Determining DTC Budgets: Metrics tell you where to spend

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QUICK READ: Metrics not only show you where you’re having success they clearly identify opportunities and where DTC marketers can use their budgets to drive brand objectives.

There’s nothing like having a great DTC marketing budget with a range of options to chose from. Where to spend the money, the media mix has always been a challenge. Too many agencies recommend channels that are most profitable to them plus they have no stake in your brand’s success.

Even before you started developing and testing a message hopefully you understand how much of your product’s success will be driven by consumers asking for it and how much will be driven by HCP’s recommending your product.

Last year we were reviewing some metrics for a new diabetes product. We recommended doing some research with current customers and much to our surprise the vast majority (87%) said they had gone on the medication at the suggestion of their doctor. Phase two of the research indicated that physicians were recommending the product to Type 2 diabetics who had trouble maintaining their A1C levels and continued to gain weight. The DTC was rarely mentioned and, in fact, some people said they were offended by the ads.

In summary you need a clear and concise quantitative understanding of how may people are going to request your product vs. how many doctors will recommend it to patients without patients asking about it.

Calculating Effective Frequency for Your Ad

Effective frequency refers to the number of times a consumer needs to be exposed to an advertising message before the advertiser gets the desired response. That response obviously is very complicated today given a patient’s reluctance to visit their doctor’s office.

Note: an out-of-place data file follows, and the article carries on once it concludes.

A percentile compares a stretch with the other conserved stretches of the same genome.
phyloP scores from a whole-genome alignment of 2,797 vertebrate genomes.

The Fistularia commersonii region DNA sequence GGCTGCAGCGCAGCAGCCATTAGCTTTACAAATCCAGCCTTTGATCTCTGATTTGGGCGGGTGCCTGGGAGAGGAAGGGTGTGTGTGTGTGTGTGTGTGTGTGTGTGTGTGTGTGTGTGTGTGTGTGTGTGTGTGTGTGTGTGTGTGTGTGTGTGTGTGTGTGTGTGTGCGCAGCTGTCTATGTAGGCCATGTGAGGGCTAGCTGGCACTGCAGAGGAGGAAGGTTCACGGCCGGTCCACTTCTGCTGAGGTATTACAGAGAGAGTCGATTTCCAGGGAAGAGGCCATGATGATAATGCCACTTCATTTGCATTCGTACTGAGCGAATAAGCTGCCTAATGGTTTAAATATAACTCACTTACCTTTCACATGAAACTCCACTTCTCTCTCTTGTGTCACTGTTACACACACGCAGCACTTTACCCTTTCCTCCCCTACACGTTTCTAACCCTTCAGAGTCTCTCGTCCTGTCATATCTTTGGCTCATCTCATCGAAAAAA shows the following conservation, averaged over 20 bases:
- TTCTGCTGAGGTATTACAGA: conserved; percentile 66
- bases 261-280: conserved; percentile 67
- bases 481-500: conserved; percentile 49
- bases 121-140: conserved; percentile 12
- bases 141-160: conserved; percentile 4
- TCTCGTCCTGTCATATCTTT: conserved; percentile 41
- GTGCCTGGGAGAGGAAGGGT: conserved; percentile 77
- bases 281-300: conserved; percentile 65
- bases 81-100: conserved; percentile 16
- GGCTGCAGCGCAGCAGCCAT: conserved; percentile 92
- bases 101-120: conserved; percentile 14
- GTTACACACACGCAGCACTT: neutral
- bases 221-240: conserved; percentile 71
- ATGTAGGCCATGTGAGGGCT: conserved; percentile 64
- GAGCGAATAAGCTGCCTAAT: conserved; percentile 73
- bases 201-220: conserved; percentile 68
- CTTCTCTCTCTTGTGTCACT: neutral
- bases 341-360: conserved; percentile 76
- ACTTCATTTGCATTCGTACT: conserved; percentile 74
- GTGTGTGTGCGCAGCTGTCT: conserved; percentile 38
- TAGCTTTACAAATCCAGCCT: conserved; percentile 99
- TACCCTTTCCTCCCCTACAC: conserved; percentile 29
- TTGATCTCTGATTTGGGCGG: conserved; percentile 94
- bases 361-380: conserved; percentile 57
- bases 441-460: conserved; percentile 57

In pharma effective frequency is complicated. Almost nobody is going to see a TV ad and ask their doctor about your product. If you draw a decision tree it will probably look like an NYC subway map. One thing is for certain, people ARE going online to your website and using social media to see what others are saying about your product.

This brings us the second issue which DTC marketers have an issue with; website metrics. Please don’t talk about website visitors because unless they are viewed under the bounce rate filter they are worthless.

If your bounce rate is above 80-85% you’re losing people who voluntarily said “I want to know more about your product”. In other words, the hundreds of dollars you spent to market to them is wasted.

Frankly, when you launch your website you should be ready to test several homepage concepts to determine which one invites online health seekers to say “I want to know more”.

In today’s DTC workplace too many DTC marketers spend way too much time measuring what they do rather than testing different messages or challenging agencies to think outside the confines world of Pharma marketing.

Finally, the idea of developing one set of online ads is myopic. Too many agencies are recommending programmatic online ads to clients even though they are ripe with fraud.

Any agency you work with should develop a series of online ads that are relevant to where they are placed. An ad on WebMD, for example, should not be the same as an ad on a national newspaper’s homepage.

As I wrote yesterday metrics not only show you where you’re having success they clearly identify opportunities.

<strong>Determining <strong>DTC</strong> Budgets:</strong> Metrics tell you where to spend